You can read my itinerary for a perfect 7 days in the Bernese Oberland here, but today I’d like to share my four favourite walks from our trip – and share the much-underrated side to this popular part of Switzerland.

A note on walking

This post tells the story of some our hikes – but isn’t intended as a guide or map to help you reach these locations.  If you’re planning on walking in this area, seek advice from the helpful folk at Interlaken Tourism who can point you in the direction of recognised routes.  You’ll also find many well-signposted paths with distances estimated in hours rather than kilometres that will help you plan your own adventures.  We’re experienced road and trail runners who were tackling challenging paths in good weather, it might not be possible to replicate these routes on your visit.

Hiking trails in the Bernese Oberland, Switzerland

1: Schynige Platte from Interlaken

There are dozens of routes that can be tackled from Interlaken, but this one is special thanks to the panoramic views over some of the iconic peaks and villages of the Bernese Oberland. At 2,076m, the climb to the top is not to be underestimated but is well worth it for the views over the Eiger, Monch and Jungfraujoch, and the valleys below.

From Interlaken we took a relatively gentle walk to Wilderswil, a small village 2km out from the town at the foot of the mountain. It’s a surprisingly pretty little village with considerably more charm than Interlaken itself, and an old centre dotted with ornamental chalets and a fantastic covered bridge. Wilderswil is worth a visit in it’s own right, but if you’re planning to tackle the mountain, it’s best to get started in plenty of time.

Wilderswil near Interlaken in the Bernese Oberland, Switzerland

A small path leads up into woodland from behind the church, and very quickly begins to steepen. At first, it weaves in and out of lush woodland and lowland pasture grazed by goats, ponies and the odd llama. Soon enough, you leave the meadows behind and the real climb begins under the cool dark trees. The woodland is ancient and impressive, but nothing compared to what you’ll find further up beyond the treeline. Occasionally, the mountain railway will cross your path as you head steadily up.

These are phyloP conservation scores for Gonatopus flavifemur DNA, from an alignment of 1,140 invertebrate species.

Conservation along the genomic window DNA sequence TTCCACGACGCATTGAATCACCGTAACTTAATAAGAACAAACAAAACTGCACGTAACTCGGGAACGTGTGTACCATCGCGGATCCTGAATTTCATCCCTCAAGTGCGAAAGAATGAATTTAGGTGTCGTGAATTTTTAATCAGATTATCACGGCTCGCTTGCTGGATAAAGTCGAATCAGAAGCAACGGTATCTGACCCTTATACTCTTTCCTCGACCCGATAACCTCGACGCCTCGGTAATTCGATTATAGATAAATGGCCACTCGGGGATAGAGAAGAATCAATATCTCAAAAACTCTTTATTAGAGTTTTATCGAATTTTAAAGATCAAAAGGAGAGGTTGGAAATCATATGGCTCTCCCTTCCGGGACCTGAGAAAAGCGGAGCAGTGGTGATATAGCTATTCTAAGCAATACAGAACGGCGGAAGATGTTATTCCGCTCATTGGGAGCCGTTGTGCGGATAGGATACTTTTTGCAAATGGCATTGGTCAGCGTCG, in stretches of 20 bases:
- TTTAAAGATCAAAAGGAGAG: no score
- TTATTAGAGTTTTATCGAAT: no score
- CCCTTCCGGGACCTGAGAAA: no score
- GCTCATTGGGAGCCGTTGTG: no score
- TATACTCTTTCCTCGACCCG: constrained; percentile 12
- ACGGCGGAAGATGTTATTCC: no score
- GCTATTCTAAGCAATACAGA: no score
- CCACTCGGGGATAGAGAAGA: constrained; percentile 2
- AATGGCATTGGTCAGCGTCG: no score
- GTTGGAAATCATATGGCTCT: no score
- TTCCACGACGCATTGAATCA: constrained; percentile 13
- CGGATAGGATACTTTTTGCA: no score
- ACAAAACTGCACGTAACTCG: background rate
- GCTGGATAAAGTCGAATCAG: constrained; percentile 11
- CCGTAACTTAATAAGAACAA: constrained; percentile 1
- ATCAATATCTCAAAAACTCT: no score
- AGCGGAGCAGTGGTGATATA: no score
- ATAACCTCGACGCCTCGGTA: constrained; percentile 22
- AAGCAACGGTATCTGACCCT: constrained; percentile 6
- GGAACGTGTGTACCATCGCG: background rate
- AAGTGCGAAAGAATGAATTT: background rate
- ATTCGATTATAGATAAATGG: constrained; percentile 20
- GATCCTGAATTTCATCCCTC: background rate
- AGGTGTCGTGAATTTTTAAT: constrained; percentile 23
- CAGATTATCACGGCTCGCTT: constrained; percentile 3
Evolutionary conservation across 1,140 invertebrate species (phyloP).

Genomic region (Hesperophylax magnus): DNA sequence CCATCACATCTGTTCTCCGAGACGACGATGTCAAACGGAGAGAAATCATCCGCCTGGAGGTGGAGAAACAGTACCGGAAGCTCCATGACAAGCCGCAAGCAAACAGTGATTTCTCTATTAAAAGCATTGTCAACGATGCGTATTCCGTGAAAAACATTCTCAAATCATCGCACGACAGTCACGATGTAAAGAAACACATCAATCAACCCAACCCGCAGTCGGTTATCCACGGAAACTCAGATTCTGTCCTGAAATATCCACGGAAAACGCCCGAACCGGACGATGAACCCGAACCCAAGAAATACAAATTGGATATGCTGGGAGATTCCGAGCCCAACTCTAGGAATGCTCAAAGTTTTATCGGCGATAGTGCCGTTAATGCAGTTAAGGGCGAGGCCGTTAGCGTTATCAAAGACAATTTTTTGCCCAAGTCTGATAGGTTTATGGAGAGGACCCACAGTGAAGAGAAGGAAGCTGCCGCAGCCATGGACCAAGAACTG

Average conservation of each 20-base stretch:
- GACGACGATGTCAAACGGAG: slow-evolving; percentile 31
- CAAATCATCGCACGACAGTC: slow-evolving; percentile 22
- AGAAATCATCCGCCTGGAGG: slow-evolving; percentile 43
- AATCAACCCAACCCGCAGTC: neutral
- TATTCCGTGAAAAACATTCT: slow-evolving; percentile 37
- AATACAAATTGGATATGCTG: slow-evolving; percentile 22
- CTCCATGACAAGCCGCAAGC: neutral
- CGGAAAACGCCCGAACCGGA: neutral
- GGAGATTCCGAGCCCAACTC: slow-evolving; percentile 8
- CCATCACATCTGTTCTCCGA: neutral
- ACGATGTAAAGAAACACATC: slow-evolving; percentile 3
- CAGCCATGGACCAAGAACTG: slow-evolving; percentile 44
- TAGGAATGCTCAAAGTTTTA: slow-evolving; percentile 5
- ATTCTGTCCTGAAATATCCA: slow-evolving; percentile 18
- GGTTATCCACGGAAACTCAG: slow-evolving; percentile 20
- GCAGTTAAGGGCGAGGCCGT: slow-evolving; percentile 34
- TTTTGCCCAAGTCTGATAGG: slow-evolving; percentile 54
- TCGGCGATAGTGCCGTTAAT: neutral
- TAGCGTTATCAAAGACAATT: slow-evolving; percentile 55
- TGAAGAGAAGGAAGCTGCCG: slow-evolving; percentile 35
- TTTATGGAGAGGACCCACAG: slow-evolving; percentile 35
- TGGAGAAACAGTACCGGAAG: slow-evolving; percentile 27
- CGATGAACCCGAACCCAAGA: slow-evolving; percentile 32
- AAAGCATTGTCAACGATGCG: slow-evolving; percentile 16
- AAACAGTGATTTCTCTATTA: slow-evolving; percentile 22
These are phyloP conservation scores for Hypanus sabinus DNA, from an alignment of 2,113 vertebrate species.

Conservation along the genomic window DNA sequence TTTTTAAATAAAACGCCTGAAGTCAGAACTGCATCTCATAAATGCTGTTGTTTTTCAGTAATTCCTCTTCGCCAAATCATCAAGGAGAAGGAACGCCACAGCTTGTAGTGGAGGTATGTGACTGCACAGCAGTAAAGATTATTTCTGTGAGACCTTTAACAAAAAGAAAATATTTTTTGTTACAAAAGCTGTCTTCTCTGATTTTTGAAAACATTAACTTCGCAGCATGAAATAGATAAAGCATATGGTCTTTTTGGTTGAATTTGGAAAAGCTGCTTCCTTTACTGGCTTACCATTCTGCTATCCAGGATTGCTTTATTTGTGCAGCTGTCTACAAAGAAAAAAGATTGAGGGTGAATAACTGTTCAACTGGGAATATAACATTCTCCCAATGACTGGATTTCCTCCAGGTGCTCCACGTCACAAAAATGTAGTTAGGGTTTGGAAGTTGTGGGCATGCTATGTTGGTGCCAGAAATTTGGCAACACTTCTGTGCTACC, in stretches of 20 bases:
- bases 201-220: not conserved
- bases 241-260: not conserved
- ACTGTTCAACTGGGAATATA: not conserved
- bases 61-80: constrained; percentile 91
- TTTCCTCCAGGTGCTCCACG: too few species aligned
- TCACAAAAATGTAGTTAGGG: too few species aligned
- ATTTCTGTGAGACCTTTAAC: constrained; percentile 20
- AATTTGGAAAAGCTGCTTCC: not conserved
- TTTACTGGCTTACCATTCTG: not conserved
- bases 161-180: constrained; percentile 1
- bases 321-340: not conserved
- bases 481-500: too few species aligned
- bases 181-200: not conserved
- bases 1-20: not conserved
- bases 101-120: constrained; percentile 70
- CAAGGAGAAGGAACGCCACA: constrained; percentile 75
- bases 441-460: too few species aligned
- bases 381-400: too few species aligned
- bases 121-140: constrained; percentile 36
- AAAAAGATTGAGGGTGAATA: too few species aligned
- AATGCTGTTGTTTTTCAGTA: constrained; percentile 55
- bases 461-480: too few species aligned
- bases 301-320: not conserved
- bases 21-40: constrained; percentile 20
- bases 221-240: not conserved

When we tackled this route the day began wet and overcast, but after an hour or two of climbing, as the trail headed upwards at a considerable rate, the sun began to break through the trees and cast dappled light across our path. We could tell that the forest was thinning, and before long the path ahead rose out of the tree line and into high alpine meadow.

While not an accurate half-way mark, the journey up is broken by the delightful discovery of the small railway station at Breitlauenen. The station is nestled between a dairy farm and a smattering of chalets, high in a meadow. It’s the most wonderfully idyllic spot, with breathtaking views down over both lakes Brienz and Thun, and the gentle low-pitched ring of cow bells from cattle grazing all around. The station master spends much of her time chasing chickens and sleepy cats from the line whenever a bell rings and a distant rumble warns of an impending train.

View over Interlaken and Lake Thun on a hike to Schynige Platte in the Bernese Oberland

From here, the climbing is less steep but you pass in turn through woodland, meadow and along rocky paths that increasingly test your courage as you encounter a few vertiginous drops to the side of the path. You move more slowly, but the views more than make up for it. All of a sudden you round a corner and find yourself at the station and the summit. You’re now looking down on the Grindelwald valley and the mighty Eiger at it’s head.  It’s a nice spot to stop at and simply take it all in. There are alpine gardens to meander around near the station and a cafe if you’re in need of something cold and refreshing.